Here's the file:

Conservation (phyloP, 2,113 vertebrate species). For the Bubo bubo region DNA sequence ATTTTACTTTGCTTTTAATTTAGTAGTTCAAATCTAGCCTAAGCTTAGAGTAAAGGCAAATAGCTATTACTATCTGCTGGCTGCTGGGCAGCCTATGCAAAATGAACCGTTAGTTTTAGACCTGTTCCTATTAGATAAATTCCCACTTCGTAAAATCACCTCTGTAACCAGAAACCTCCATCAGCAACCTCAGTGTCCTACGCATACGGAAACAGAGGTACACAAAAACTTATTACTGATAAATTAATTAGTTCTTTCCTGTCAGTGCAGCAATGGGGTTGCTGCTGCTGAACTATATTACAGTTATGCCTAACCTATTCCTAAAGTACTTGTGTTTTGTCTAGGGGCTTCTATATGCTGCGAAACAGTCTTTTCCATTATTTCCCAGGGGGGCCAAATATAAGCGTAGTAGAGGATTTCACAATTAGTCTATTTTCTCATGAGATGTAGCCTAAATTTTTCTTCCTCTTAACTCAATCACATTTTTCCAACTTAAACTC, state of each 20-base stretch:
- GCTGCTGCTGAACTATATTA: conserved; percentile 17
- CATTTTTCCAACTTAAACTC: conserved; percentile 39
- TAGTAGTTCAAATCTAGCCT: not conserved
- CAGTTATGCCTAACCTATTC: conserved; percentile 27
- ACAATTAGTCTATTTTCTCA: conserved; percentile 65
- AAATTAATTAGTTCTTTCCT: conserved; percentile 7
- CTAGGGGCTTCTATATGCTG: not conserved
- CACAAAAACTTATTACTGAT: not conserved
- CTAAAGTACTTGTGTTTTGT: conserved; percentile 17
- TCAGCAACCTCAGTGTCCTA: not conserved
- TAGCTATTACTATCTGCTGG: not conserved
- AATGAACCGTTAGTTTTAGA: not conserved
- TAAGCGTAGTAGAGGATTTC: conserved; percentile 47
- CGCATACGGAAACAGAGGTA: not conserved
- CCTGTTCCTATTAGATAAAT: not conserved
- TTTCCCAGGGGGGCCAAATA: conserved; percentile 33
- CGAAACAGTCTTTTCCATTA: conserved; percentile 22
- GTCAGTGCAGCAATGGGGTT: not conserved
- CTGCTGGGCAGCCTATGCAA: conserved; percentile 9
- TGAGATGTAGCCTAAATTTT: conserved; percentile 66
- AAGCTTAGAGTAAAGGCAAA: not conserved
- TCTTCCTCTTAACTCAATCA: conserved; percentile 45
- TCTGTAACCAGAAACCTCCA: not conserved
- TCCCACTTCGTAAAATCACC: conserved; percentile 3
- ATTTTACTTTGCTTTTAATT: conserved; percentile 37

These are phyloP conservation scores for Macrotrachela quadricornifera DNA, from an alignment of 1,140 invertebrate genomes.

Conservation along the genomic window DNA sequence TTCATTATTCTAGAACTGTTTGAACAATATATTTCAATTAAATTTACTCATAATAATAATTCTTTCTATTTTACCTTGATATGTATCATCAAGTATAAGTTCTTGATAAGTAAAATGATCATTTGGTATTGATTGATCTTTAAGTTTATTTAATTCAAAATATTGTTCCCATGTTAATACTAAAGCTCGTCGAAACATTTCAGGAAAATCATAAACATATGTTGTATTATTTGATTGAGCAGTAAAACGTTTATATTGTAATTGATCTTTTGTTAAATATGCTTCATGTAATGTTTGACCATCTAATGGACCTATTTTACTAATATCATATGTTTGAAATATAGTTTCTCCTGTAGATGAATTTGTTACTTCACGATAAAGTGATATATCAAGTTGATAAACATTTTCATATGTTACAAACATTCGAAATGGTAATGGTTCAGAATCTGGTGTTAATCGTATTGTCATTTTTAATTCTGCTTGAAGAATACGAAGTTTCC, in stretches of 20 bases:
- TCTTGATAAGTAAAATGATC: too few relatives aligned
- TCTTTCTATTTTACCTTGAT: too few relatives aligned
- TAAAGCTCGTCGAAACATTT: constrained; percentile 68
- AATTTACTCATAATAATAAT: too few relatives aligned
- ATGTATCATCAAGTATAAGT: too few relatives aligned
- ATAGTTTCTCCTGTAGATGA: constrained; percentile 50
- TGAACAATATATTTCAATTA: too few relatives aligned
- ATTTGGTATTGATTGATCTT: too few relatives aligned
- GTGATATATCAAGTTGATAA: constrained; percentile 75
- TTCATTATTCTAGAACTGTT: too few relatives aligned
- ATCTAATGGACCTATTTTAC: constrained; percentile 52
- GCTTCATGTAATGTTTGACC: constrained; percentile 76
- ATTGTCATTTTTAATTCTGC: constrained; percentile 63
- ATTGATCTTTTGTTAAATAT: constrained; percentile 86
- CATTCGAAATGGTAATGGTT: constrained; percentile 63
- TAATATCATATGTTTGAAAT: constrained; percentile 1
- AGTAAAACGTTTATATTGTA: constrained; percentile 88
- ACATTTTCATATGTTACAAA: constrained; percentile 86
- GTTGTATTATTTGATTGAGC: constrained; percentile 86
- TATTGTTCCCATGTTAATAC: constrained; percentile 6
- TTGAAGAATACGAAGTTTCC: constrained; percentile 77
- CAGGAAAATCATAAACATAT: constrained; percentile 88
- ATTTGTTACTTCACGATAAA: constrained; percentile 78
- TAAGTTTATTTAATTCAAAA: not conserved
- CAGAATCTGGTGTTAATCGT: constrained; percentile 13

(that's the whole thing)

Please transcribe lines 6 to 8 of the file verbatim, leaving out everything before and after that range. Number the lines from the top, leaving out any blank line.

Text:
- ACAATTAGTCTATTTTCTCA: conserved; percentile 65
- AAATTAATTAGTTCTTTCCT: conserved; percentile 7
- CTAGGGGCTTCTATATGCTG: not conserved